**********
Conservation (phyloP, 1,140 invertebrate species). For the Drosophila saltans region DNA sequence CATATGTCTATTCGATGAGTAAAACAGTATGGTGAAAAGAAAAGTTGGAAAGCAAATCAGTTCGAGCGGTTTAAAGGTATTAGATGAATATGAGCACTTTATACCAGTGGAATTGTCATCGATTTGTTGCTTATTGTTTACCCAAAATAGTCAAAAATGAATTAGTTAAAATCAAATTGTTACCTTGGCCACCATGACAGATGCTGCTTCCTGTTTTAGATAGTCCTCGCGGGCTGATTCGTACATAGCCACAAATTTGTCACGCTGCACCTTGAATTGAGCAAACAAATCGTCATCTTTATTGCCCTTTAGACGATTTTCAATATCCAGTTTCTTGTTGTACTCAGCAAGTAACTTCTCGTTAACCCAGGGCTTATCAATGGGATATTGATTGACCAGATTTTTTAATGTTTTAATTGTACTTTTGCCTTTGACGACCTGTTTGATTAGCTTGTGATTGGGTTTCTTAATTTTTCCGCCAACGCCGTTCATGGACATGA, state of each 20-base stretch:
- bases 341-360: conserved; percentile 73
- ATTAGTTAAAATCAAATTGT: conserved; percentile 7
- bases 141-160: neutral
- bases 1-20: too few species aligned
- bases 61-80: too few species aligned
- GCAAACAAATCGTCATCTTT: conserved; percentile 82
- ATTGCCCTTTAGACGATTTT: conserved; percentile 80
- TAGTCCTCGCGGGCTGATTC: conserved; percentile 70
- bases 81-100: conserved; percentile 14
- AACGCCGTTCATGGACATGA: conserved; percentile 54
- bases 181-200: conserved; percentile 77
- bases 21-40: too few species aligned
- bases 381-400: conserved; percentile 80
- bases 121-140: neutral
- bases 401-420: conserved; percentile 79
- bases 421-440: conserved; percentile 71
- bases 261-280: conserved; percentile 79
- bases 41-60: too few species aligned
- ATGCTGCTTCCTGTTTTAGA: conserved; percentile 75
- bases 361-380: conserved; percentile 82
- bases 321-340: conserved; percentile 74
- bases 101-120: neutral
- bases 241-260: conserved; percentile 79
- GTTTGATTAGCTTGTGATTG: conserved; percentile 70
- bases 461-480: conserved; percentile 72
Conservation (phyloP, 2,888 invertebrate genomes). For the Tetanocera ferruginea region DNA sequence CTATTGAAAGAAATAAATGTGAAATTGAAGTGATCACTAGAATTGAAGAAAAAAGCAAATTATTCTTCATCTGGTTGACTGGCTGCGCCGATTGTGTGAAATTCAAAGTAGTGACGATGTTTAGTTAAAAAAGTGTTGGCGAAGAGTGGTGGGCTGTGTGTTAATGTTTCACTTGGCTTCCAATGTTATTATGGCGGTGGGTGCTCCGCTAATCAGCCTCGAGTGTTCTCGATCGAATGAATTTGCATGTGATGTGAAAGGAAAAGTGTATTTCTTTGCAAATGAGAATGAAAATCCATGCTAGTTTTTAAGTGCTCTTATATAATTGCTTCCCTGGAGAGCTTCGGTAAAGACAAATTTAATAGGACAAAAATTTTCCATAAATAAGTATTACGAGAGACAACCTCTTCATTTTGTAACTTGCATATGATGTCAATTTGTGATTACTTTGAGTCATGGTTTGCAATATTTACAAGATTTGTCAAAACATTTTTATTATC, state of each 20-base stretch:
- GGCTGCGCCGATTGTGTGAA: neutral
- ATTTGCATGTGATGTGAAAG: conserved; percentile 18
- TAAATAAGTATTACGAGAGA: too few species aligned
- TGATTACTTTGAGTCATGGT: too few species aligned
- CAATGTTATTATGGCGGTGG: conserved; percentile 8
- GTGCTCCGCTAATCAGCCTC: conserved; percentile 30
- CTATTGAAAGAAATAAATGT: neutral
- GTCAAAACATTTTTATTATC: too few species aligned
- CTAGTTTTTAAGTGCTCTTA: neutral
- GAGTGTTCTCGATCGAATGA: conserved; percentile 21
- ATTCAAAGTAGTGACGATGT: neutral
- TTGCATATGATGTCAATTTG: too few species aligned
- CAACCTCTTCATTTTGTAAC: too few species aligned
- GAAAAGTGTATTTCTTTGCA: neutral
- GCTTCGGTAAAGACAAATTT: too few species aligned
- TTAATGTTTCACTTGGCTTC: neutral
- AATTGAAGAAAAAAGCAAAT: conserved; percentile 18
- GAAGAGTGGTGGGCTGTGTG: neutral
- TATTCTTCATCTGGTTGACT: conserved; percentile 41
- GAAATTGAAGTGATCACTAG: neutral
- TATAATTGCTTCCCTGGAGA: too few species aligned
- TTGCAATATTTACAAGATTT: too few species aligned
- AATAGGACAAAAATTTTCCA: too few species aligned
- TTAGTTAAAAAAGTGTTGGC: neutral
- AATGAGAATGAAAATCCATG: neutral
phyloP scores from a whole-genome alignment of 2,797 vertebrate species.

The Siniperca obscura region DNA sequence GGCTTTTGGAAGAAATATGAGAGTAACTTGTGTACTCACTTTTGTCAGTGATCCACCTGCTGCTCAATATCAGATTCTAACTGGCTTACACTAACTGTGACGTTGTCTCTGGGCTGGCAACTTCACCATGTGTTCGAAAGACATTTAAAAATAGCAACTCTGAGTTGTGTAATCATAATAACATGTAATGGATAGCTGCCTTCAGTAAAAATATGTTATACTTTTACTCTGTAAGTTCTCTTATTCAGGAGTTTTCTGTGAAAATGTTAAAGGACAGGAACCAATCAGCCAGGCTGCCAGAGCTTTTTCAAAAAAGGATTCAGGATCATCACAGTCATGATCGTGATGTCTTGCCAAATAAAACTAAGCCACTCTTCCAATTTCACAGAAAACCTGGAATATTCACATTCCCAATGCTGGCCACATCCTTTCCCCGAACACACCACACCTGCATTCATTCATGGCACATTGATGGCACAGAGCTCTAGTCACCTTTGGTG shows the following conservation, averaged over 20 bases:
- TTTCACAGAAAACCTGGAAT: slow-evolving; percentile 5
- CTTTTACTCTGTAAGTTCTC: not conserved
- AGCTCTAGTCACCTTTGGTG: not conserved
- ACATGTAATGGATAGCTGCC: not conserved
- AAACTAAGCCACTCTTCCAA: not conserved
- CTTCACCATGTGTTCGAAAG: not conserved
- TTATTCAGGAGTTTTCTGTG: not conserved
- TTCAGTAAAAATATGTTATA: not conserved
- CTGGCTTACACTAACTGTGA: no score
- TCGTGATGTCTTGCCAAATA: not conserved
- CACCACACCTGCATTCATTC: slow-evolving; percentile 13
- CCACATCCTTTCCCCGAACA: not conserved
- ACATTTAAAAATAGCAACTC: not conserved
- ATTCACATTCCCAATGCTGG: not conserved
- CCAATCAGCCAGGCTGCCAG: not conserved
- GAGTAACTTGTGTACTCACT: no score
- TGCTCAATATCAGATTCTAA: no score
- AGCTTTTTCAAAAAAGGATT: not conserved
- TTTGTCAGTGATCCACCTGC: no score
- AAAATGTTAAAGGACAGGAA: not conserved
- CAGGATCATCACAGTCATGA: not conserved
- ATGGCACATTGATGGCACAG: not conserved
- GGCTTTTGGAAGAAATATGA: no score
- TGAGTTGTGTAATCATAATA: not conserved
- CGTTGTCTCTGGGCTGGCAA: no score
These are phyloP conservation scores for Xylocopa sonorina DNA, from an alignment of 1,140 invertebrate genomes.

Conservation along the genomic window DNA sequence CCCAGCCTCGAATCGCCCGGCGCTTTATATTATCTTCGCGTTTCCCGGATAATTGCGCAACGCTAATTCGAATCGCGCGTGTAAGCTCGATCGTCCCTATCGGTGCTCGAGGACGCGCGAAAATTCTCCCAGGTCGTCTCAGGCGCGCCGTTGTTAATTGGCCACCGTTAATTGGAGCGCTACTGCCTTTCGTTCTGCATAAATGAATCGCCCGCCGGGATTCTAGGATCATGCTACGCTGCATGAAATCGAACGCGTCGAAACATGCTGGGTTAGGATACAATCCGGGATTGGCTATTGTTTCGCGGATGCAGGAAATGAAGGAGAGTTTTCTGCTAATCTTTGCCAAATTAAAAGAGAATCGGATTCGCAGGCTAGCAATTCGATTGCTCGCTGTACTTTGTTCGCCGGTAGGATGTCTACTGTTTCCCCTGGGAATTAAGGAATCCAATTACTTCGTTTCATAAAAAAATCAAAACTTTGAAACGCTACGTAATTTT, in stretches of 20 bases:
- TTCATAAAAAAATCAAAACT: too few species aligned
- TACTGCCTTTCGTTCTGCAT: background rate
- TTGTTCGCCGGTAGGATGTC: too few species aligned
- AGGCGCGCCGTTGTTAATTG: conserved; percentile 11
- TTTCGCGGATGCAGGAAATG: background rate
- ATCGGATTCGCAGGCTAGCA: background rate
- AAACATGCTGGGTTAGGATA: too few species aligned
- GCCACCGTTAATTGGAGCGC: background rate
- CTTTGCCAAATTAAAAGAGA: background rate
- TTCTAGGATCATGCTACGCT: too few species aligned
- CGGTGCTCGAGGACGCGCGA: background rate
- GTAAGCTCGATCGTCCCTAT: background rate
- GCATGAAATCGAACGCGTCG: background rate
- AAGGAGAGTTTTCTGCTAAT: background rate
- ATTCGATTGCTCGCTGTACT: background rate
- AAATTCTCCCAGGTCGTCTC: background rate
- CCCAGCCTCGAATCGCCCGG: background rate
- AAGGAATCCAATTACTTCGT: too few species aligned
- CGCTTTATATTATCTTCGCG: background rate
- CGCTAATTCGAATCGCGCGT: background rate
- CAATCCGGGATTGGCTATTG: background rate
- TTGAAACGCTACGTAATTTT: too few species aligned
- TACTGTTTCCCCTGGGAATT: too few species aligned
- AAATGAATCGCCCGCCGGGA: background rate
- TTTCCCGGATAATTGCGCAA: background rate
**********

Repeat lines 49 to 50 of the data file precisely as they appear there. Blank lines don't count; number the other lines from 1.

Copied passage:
- TTGCAATATTTACAAGATTT: too few species aligned
- AATAGGACAAAAATTTTCCA: too few species aligned